17 CHOP SUEY (System Of A Down)

The Top 10 may lack many new entries but there is a fair old cluster of them in mid-table. Heading up this string of second division hits is the UK chart debut of System Of A Down. The US rock band are as well known for their political campaigning as their music (just check out their official site sometime) and after selling a million copies of their debut album worldwide they are now set to make their appeal mainstream. Chop Suey is taken from their second album Toxicity and if you thought that nu-metal could not produce any more classics this year then you have a surprise in store. The single eases from out and out thrash metal into mainstream balladry within the space of a few bars. Quite appropriate that a band whose motto is "Free Thinkers Are Dangerous" should turn musical convention on its head to quite wonderful effect.

18 ROCK THE HOUSE (Gorillaz)

One of the few tracks on the album that you could see working as a single without the need for remixing, Rock The House duly becomes the third single release for the non-existent cartoon band. Admittedly it isn't quite as memorable as Clint Eastwood or 19-2000 (both Top 10 hits) and with sales of the album having apparently peaked this was never going to be more than minor hit and a footnote in the tale of the strangest musical phenomenon of the year. Still with a TV special set to air at Christmas the Gorillaz saga is far from over. By the way in case you are wondering, the single is based around a sample from Johnny Dankworth's theme to Modesty Blaize. Better that than Tomorrow's World I guess...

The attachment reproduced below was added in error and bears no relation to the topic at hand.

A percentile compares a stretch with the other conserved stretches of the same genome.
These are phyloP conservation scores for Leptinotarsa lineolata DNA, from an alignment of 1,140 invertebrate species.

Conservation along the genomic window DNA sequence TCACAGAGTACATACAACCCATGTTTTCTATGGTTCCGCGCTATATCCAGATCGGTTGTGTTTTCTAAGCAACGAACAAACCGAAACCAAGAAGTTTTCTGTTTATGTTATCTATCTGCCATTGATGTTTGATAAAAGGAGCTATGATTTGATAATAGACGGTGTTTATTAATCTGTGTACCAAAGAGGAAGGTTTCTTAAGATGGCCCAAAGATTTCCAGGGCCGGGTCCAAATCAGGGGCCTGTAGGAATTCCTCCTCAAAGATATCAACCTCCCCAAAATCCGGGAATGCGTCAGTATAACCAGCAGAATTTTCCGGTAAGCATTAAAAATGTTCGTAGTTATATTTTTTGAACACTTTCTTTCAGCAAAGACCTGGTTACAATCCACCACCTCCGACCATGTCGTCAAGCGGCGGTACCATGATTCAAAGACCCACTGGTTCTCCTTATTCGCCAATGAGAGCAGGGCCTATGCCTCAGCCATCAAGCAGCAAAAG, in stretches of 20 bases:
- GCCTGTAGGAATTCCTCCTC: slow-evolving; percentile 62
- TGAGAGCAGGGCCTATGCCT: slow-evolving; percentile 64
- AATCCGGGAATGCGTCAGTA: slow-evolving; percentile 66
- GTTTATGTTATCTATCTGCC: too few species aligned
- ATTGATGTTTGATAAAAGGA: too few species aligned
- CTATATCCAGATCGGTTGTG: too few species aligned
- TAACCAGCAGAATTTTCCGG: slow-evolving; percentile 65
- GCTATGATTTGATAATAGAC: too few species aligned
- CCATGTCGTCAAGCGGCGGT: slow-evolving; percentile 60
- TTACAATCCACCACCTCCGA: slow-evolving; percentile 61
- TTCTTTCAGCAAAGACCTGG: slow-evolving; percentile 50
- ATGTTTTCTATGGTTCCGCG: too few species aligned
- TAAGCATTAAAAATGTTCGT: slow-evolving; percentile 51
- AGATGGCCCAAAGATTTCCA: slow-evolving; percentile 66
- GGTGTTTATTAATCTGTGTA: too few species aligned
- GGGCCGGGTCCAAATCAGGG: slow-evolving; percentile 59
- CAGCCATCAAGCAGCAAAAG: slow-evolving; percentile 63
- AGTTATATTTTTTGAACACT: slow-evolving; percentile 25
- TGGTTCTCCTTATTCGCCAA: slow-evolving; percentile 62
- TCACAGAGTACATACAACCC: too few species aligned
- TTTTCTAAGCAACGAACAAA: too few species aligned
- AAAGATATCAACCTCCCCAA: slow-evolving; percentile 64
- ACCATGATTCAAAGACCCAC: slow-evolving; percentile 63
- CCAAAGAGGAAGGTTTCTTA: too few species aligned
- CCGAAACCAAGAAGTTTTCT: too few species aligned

19 I'M SO CRAZY (Par-T-One vs INXS)

Well now here is a bizarre one. Old INXS tracks found their way onto the dancefloor earlier this summer in the shape of Tall Paul's Precious Heart, a track which had the blessing of the band to turn their 1988 classic Never Tear Us Apart into a Top 20 club anthem. Two months later and here is yet another. Par-T-One is actually Italian producer Serio Casu and two mates who here have taken a rather more obscure route. I'm So Crazy is based around an early classic from the Aussie band entitled Just Keep Walking. Once more with the official sanction of the remaining members of the band, the track has now become a bass-heavy floor filler but one which retains a flavour of the original vocals and guitar work. As you might expect it actually works a treat.